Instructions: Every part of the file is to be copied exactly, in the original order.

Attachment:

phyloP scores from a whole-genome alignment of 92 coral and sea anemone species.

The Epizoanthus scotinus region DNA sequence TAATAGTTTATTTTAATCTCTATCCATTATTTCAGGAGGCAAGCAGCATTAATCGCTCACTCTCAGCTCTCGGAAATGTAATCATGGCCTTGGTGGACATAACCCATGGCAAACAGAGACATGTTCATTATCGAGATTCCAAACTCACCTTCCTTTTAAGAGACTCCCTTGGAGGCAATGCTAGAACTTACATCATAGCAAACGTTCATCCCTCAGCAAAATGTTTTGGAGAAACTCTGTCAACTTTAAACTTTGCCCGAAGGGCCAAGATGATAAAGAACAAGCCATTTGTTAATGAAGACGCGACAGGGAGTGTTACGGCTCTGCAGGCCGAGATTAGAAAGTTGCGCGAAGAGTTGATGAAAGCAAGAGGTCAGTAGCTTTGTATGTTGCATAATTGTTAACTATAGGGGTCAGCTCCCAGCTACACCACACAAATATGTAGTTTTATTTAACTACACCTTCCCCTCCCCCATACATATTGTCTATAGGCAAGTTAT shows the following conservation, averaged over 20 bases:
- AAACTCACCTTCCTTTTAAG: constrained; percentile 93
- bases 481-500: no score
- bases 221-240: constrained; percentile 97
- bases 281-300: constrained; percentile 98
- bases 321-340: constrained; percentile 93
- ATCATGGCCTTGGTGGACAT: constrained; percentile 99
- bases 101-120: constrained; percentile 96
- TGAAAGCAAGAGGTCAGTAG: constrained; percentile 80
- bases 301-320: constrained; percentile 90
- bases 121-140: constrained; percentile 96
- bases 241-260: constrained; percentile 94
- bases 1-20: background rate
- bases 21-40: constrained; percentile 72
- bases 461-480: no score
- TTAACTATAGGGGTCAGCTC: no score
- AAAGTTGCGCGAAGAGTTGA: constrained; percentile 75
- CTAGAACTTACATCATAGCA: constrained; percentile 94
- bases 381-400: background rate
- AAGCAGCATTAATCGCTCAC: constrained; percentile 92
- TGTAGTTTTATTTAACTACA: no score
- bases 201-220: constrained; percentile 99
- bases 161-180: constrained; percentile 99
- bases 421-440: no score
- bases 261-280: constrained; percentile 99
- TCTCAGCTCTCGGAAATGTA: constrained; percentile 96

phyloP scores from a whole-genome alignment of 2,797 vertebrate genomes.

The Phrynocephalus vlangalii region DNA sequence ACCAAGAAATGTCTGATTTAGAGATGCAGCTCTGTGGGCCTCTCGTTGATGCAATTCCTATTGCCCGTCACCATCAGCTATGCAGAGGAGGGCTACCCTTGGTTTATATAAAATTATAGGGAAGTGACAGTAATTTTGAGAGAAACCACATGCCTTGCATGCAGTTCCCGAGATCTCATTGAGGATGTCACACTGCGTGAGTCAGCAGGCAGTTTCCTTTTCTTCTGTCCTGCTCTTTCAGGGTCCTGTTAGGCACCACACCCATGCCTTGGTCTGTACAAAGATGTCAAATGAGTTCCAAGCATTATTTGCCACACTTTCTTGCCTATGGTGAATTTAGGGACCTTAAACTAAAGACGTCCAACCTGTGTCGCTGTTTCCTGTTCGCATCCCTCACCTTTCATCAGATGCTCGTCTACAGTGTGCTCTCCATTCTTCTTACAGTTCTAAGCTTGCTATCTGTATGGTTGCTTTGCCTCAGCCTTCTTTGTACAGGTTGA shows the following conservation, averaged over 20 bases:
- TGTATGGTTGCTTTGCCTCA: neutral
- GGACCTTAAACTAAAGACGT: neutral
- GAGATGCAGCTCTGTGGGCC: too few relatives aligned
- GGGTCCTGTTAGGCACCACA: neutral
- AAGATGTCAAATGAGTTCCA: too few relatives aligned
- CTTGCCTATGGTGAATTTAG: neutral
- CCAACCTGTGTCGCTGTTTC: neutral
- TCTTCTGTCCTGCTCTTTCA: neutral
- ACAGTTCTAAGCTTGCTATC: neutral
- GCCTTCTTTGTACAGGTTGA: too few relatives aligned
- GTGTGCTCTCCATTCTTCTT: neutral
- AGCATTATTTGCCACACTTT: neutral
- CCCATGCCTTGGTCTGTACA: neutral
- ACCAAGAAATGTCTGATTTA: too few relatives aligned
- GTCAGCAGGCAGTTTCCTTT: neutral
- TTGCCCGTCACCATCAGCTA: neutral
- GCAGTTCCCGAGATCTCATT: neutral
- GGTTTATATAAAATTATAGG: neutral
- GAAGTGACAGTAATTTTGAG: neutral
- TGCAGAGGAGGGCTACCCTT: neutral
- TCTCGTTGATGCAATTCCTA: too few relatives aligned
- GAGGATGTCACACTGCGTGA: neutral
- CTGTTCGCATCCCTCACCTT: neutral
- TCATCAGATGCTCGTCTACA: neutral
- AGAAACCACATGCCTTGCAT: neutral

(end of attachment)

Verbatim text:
phyloP scores from a whole-genome alignment of 92 coral and sea anemone species.

The Epizoanthus scotinus region DNA sequence TAATAGTTTATTTTAATCTCTATCCATTATTTCAGGAGGCAAGCAGCATTAATCGCTCACTCTCAGCTCTCGGAAATGTAATCATGGCCTTGGTGGACATAACCCATGGCAAACAGAGACATGTTCATTATCGAGATTCCAAACTCACCTTCCTTTTAAGAGACTCCCTTGGAGGCAATGCTAGAACTTACATCATAGCAAACGTTCATCCCTCAGCAAAATGTTTTGGAGAAACTCTGTCAACTTTAAACTTTGCCCGAAGGGCCAAGATGATAAAGAACAAGCCATTTGTTAATGAAGACGCGACAGGGAGTGTTACGGCTCTGCAGGCCGAGATTAGAAAGTTGCGCGAAGAGTTGATGAAAGCAAGAGGTCAGTAGCTTTGTATGTTGCATAATTGTTAACTATAGGGGTCAGCTCCCAGCTACACCACACAAATATGTAGTTTTATTTAACTACACCTTCCCCTCCCCCATACATATTGTCTATAGGCAAGTTAT shows the following conservation, averaged over 20 bases:
- AAACTCACCTTCCTTTTAAG: constrained; percentile 93
- bases 481-500: no score
- bases 221-240: constrained; percentile 97
- bases 281-300: constrained; percentile 98
- bases 321-340: constrained; percentile 93
- ATCATGGCCTTGGTGGACAT: constrained; percentile 99
- bases 101-120: constrained; percentile 96
- TGAAAGCAAGAGGTCAGTAG: constrained; percentile 80
- bases 301-320: constrained; percentile 90
- bases 121-140: constrained; percentile 96
- bases 241-260: constrained; percentile 94
- bases 1-20: background rate
- bases 21-40: constrained; percentile 72
- bases 461-480: no score
- TTAACTATAGGGGTCAGCTC: no score
- AAAGTTGCGCGAAGAGTTGA: constrained; percentile 75
- CTAGAACTTACATCATAGCA: constrained; percentile 94
- bases 381-400: background rate
- AAGCAGCATTAATCGCTCAC: constrained; percentile 92
- TGTAGTTTTATTTAACTACA: no score
- bases 201-220: constrained; percentile 99
- bases 161-180: constrained; percentile 99
- bases 421-440: no score
- bases 261-280: constrained; percentile 99
- TCTCAGCTCTCGGAAATGTA: constrained; percentile 96

phyloP scores from a whole-genome alignment of 2,797 vertebrate genomes.

The Phrynocephalus vlangalii region DNA sequence ACCAAGAAATGTCTGATTTAGAGATGCAGCTCTGTGGGCCTCTCGTTGATGCAATTCCTATTGCCCGTCACCATCAGCTATGCAGAGGAGGGCTACCCTTGGTTTATATAAAATTATAGGGAAGTGACAGTAATTTTGAGAGAAACCACATGCCTTGCATGCAGTTCCCGAGATCTCATTGAGGATGTCACACTGCGTGAGTCAGCAGGCAGTTTCCTTTTCTTCTGTCCTGCTCTTTCAGGGTCCTGTTAGGCACCACACCCATGCCTTGGTCTGTACAAAGATGTCAAATGAGTTCCAAGCATTATTTGCCACACTTTCTTGCCTATGGTGAATTTAGGGACCTTAAACTAAAGACGTCCAACCTGTGTCGCTGTTTCCTGTTCGCATCCCTCACCTTTCATCAGATGCTCGTCTACAGTGTGCTCTCCATTCTTCTTACAGTTCTAAGCTTGCTATCTGTATGGTTGCTTTGCCTCAGCCTTCTTTGTACAGGTTGA shows the following conservation, averaged over 20 bases:
- TGTATGGTTGCTTTGCCTCA: neutral
- GGACCTTAAACTAAAGACGT: neutral
- GAGATGCAGCTCTGTGGGCC: too few relatives aligned
- GGGTCCTGTTAGGCACCACA: neutral
- AAGATGTCAAATGAGTTCCA: too few relatives aligned
- CTTGCCTATGGTGAATTTAG: neutral
- CCAACCTGTGTCGCTGTTTC: neutral
- TCTTCTGTCCTGCTCTTTCA: neutral
- ACAGTTCTAAGCTTGCTATC: neutral
- GCCTTCTTTGTACAGGTTGA: too few relatives aligned
- GTGTGCTCTCCATTCTTCTT: neutral
- AGCATTATTTGCCACACTTT: neutral
- CCCATGCCTTGGTCTGTACA: neutral
- ACCAAGAAATGTCTGATTTA: too few relatives aligned
- GTCAGCAGGCAGTTTCCTTT: neutral
- TTGCCCGTCACCATCAGCTA: neutral
- GCAGTTCCCGAGATCTCATT: neutral
- GGTTTATATAAAATTATAGG: neutral
- GAAGTGACAGTAATTTTGAG: neutral
- TGCAGAGGAGGGCTACCCTT: neutral
- TCTCGTTGATGCAATTCCTA: too few relatives aligned
- GAGGATGTCACACTGCGTGA: neutral
- CTGTTCGCATCCCTCACCTT: neutral
- TCATCAGATGCTCGTCTACA: neutral
- AGAAACCACATGCCTTGCAT: neutral